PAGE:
Updated 4pm with zoo owner's reaction

A zoo that was built illegally and later sanctioned by the Planning Authority is seeking a large extension and applying to sanction masonry structures that currently exist outside of planning constraints. 

L-Arka ta Noe, in the limits of Siġġiewi, currently sprawls over 10,500 square metres of agricultural land and a disused quarry outside of the development zone. 

Several exotic animals are housed on the property, including Siberian tigers, black leopards, alpacas, wallabies and monkeys. The complex includes a residential farmhouse, parking lot and catering area. 

Approved against a €50,000 fine in 2017, the PA voted to sanction the zoo despite the objection of the Environmental Resources Authority, based on a claim that the zoo served a therapeutic function and would provide free visits to schools. 

What the zoo is applying for

Zoo owner Anton Cutajar submitted an application to expand the zoo in February this year as part of a screening application. Limited information about the plans were only made publicly available recently.   

The application seeks to sanction five animal enclosures, a multipurpose hall, a farmhouse with a pool, two stores, restrooms, a parking area and an existing boundary wall. 

Cutajar has also applied to add four more fenced animal enclosures to the zoo and is seeking to include a masterplan for future extensions of the premises.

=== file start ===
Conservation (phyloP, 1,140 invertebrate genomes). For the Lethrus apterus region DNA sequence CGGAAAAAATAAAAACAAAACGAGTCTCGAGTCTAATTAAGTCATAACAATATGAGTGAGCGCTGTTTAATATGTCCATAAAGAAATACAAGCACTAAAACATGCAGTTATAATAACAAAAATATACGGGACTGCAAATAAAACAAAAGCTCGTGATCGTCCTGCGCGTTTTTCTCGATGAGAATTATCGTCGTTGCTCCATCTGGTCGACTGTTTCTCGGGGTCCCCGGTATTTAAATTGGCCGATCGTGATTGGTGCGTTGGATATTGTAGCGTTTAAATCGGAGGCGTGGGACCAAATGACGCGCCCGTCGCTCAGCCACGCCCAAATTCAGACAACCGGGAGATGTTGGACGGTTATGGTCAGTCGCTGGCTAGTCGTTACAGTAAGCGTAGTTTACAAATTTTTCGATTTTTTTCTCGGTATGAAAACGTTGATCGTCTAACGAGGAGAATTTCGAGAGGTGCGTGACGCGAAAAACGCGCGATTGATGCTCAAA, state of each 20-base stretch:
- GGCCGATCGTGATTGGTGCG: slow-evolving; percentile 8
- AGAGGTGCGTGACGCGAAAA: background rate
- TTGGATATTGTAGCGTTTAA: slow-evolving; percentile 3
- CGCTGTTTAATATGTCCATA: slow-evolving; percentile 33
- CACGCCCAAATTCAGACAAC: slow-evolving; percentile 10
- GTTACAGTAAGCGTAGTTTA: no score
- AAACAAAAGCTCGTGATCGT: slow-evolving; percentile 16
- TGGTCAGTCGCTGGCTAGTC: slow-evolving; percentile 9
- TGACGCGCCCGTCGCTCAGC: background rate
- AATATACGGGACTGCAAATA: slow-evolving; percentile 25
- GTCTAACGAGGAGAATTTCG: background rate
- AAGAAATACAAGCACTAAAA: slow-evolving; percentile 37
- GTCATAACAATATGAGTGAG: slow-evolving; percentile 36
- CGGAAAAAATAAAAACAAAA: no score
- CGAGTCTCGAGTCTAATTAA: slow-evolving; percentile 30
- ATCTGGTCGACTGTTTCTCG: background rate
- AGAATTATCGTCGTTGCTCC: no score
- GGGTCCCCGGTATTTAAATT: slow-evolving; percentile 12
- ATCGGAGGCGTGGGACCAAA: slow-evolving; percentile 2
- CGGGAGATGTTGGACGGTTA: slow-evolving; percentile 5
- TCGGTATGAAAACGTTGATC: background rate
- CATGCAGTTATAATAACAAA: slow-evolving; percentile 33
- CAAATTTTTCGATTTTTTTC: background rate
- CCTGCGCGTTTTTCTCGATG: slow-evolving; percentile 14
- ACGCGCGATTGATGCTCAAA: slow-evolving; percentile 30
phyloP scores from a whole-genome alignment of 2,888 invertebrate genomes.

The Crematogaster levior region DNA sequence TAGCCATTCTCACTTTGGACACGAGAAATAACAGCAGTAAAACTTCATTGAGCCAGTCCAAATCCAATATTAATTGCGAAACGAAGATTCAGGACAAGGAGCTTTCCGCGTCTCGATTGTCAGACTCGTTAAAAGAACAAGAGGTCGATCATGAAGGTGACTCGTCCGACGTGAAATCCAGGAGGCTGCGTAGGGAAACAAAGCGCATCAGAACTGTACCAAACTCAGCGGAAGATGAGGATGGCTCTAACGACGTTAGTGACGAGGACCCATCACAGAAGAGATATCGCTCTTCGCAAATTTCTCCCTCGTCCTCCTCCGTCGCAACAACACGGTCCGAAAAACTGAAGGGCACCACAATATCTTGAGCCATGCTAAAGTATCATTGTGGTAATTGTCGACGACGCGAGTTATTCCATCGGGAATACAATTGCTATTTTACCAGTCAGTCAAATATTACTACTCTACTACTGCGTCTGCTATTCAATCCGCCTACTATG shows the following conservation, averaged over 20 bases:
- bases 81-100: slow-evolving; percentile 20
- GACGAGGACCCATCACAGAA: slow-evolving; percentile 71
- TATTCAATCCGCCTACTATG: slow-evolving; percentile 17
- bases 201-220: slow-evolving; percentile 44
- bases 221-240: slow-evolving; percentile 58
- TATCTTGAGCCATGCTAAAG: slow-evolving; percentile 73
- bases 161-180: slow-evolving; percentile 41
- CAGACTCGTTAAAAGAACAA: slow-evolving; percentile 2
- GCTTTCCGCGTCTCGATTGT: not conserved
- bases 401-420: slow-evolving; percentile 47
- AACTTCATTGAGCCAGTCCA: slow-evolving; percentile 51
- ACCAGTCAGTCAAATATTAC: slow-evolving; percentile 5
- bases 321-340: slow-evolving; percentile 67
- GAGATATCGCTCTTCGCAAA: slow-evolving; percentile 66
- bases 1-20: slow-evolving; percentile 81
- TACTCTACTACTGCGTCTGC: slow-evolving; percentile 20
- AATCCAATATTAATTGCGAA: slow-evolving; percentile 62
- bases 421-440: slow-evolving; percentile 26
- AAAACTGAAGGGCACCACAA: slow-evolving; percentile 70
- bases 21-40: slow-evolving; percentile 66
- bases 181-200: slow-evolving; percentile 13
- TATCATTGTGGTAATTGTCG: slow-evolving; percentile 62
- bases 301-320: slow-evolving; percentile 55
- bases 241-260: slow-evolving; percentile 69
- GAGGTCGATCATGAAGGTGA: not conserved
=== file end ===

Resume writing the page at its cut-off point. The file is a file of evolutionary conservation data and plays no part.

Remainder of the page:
Later on Wednesday, Cutajar published a 14-minute long live video in which he angrily criticised Times of Malta and Malta Today for having reported on his plans to extend his zoo. 

Pacing up and down the zoo grounds, an angry Cutajar argued that he was being scapegoated and said: "I'm not threatening anyone, but I'm warning you to leave me alone". 

The Siġġiewi zoo's plans are likely to run into staunch opposition from animal welfare activists Time for Change. The group is currently campaigning for the introduction of more comprehensive legislation for zoos, including specific requirements for animal enclosures that are tailored to the needs of specific animals, as well as a requirement for local zoos to be members of international zoo regulatory bodies that will ensure the accepted international best practices for enclosure standards are maintained. 

The group is also pushing for the introduction of a registry for exotic animals, amid concerns of uncontrolled breeding and the inverse affects sprawling zoo complexes are having on native biodiversity.

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